new exhibition stutter examines the way we consume imagery

On the eve of their debut exhibition opening, we talk to artist Kingsley Ifill and curator Tom Beard to find out the concepts and inspirations behind their new exhibition.

by Tish Weinstock
14 September 2016, 5:25pm

Curated by photographer and filmmaker Tom Beard, and staged at Camden's Cob Gallery, Stutter is the latest offering from British artist Kingsley Ifill. Combining the easily recognisable icons of mass media with his own personal photography, the exhibition is an investigation into the way we consume images, and their wider influence on societal perceptions: our dreams and fears, obsessions and desires. Using a variety of artistic processes, Kingsley transforms images sourced from the web - from mugshots to corporate trademarks - into large, expressive paintings, elevating the language of our immediate visual culture into high art. On the eve of the exhibition opening, we talk to both artist and curator, to find out how it's all going.

What's the concept behind the show?
Kingsley: Apparently when Man Ray asked Eugène Atget if he could feature some of his photographs in his magazine, Atget said to him "Don't put my name on it, these are simply documents I make". Goya's black paintings were painted directly onto the walls of his house. Diluting two parts, with three parts will give you less parts but more parts. You can read about concepts, you can talk about them too, you can sit in a room and think about them and then tomorrow forget about them. Why do we do the things we do? Action, reaction consequence. I know that you know, that he knows, what she knows, but how do I type it when the alphabet on my keyboard has turned into five rows of Xs?

What is the significance of the word Stutter?
K: As a word it seems to vibrate and contain movement. Ssssstutter. An in between stage during an attempt to express something whilst simultaneously considering the possibility that the result will be incomprehensible. But you know what I mean, right?

From inception to installation, how has it been working together?
K: The work has grown. The majority of my life I've worked on my own, rarely with any critic or input from other people. It's been nice to have a fresh set of eyes about.
Tom: I'm very similar; I hoard my images so this is my process, actually talking through our processes and ideas has been quite cathartic!

What's been the greatest challenge in putting everything together?
K: We made a book to accompany the show. Lots of back fourth between everyone involved. But it got there in the end. Other than that, everything went smoothly. We planned in advance, so any bump got evened out without any trouble.

What is it you want viewers to take away?
K: A spring in their step with a stone in their boot.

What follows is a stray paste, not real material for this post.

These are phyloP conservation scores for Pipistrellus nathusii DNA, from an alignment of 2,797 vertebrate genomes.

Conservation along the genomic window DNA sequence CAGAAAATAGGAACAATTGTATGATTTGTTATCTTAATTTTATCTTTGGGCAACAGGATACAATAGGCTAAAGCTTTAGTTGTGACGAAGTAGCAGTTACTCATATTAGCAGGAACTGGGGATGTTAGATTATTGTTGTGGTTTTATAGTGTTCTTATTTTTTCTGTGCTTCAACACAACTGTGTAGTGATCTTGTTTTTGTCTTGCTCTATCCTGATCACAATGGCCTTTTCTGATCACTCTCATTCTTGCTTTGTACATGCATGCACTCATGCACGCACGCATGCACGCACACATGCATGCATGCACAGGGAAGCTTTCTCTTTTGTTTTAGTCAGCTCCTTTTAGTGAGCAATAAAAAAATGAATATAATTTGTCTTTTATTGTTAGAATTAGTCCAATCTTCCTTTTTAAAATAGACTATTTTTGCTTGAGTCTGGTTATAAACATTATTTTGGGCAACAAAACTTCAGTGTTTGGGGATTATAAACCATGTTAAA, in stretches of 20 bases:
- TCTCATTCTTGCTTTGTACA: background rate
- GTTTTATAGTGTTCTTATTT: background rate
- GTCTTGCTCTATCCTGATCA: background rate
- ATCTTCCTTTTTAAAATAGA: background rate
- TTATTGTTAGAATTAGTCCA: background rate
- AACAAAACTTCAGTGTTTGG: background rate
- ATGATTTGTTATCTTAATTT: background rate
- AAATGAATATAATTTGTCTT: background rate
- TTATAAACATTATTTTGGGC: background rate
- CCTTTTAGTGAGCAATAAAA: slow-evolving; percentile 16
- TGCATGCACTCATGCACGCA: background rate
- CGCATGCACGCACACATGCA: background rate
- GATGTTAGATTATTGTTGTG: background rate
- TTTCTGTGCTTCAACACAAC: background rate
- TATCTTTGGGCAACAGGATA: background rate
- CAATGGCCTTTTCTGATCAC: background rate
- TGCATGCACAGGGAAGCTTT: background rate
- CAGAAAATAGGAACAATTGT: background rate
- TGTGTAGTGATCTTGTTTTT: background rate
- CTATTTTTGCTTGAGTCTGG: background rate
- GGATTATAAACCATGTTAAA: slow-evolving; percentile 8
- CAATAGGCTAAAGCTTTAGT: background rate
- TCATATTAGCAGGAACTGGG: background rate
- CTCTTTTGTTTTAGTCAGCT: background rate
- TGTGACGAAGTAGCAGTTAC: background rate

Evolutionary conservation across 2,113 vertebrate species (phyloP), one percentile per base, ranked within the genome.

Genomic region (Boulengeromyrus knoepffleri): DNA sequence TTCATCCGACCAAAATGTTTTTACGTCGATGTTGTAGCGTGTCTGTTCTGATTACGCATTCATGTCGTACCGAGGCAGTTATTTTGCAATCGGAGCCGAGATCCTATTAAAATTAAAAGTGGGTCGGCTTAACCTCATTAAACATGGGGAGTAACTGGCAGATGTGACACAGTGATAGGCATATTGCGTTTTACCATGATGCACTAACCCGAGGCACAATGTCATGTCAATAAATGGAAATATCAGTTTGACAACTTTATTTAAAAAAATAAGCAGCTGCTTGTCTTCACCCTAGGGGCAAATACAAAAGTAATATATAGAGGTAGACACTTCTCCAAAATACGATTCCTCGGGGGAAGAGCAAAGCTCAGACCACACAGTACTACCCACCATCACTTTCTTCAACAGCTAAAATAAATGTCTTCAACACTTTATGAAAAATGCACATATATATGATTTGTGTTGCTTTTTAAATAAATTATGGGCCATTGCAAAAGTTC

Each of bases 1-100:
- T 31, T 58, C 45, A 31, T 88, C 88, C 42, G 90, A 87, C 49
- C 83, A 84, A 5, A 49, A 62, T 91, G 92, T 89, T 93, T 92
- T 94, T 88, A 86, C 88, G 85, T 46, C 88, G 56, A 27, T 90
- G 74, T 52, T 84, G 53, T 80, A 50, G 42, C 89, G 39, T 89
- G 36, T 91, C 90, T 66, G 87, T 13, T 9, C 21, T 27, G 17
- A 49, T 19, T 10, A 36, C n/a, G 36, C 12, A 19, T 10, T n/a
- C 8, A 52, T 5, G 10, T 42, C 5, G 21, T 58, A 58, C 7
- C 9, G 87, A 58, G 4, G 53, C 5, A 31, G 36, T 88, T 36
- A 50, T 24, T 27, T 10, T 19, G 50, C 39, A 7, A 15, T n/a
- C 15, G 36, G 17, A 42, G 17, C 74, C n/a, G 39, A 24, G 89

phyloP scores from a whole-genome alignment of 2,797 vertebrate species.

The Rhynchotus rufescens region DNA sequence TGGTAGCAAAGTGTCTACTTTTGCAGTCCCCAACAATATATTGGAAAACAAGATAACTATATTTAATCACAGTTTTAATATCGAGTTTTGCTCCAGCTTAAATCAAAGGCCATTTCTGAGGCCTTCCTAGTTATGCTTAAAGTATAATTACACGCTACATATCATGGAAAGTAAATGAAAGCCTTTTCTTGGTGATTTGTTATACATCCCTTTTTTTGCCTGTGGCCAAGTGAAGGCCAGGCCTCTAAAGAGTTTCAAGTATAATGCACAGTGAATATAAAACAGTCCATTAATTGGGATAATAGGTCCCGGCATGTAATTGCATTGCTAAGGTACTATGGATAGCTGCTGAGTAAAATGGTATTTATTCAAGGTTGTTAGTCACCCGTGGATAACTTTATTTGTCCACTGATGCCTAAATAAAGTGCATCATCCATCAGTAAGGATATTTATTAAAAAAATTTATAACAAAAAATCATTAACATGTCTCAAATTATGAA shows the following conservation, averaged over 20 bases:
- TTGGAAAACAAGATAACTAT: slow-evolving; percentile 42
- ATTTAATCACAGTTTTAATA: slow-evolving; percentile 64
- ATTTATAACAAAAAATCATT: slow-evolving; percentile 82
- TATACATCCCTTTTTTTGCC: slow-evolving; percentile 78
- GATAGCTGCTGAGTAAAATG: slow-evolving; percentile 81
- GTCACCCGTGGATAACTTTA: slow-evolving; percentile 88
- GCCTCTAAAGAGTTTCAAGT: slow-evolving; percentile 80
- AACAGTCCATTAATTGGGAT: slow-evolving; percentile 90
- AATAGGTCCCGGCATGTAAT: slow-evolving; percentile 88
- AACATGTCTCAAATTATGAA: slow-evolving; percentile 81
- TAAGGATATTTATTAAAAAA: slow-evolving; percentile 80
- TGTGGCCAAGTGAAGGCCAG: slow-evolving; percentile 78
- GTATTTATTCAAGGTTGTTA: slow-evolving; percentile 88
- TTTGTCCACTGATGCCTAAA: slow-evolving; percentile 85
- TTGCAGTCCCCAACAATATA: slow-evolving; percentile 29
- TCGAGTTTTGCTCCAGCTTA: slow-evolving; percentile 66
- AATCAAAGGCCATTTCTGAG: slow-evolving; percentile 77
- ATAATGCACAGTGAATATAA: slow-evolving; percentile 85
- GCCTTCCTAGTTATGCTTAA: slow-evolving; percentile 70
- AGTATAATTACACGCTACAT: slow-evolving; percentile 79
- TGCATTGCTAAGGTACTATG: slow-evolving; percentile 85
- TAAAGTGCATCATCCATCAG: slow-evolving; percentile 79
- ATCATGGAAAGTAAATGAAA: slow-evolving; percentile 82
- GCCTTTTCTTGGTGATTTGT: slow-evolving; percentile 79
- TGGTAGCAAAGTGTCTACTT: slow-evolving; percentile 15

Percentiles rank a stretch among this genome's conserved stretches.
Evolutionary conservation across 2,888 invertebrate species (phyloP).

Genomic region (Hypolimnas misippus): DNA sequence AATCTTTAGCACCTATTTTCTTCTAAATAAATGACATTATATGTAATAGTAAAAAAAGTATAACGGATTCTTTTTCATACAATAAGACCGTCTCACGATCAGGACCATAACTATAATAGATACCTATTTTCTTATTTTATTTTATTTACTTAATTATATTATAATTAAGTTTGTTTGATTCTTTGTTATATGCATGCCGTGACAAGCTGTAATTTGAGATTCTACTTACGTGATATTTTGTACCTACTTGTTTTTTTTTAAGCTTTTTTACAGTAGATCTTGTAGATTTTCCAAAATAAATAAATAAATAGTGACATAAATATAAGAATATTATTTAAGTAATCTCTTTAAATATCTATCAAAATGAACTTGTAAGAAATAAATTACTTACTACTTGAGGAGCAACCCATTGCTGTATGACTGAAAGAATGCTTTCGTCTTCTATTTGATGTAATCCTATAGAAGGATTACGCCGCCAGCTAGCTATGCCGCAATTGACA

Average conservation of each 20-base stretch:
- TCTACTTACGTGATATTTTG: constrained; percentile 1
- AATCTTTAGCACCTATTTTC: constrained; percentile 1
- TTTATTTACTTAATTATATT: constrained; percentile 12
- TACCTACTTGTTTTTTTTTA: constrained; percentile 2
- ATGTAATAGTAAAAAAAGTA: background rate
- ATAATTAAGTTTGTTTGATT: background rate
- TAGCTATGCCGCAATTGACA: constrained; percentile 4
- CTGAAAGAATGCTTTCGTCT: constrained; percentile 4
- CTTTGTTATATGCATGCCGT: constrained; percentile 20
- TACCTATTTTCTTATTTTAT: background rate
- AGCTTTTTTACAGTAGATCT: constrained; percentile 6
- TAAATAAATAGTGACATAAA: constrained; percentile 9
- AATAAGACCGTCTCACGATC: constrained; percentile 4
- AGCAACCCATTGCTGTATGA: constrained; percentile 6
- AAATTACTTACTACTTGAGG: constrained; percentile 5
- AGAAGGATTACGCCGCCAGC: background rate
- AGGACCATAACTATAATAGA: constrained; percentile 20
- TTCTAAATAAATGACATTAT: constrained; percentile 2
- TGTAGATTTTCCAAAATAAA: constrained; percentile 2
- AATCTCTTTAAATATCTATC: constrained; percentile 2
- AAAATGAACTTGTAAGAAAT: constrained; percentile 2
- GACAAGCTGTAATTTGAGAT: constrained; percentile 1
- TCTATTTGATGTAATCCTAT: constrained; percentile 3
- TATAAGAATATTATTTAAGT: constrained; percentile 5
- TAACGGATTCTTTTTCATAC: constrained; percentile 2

What can we expect to see in the exhibition?
K: There's a painting which includes Prince Harry and Kate Middleton. I'm interested in the development of photography and the role it's playing in the evolution of human reality and perception of ourselves. What's real, what's fake, what's the difference. On this occasion, equally mirroring the image to art on a whole. Painting and photography. I found the photo somewhere on the internet. Where and how, I can't remember. It first struck me that someone had obviously sat down and laboured to get it looking how it looked. Like it could be real. Who? Anonymous. "Don't put my name on it, these are simply documents I make", as Atget said.

What are you most proud of?
K: Stutter, Mutter, Mumble.

Given it's his first solo show, Tom what did you want to convey about you as an artist?
Tom: So much of the build up to this show has been based in discussion as Kings said earlier so much of the build up has been going back and forth talking through our processes - finding out about each others philosophies behind the workings - we share a love of photography but approach it from very different angles so I for me its great to just talk more openly about work - we have a good gang of other artists around us at the moment, who I really respect and they have had a strong input to I'd say. The works speaks for itself I'm just lucky that I've been able to introduce this first show..
K: I saw Tom's short film Rags and I really felt an appreciation for his eye. I'd hope that in curating the show Tom could say the same thing about me. We've had many long nights up talking about photography and art. And I look forward to many more.

What's next?
K: I'm part of a group show, which opens at the end of the month at PM/AM in London. Other than that, I've no idea. Stay alive and keep working.
T: I'm in development for my first feature film, which we hope to shoot spring/summer next year.


Text Tish Weinstock

Tom Beard
the Cob Gallery
Kingsley Ifill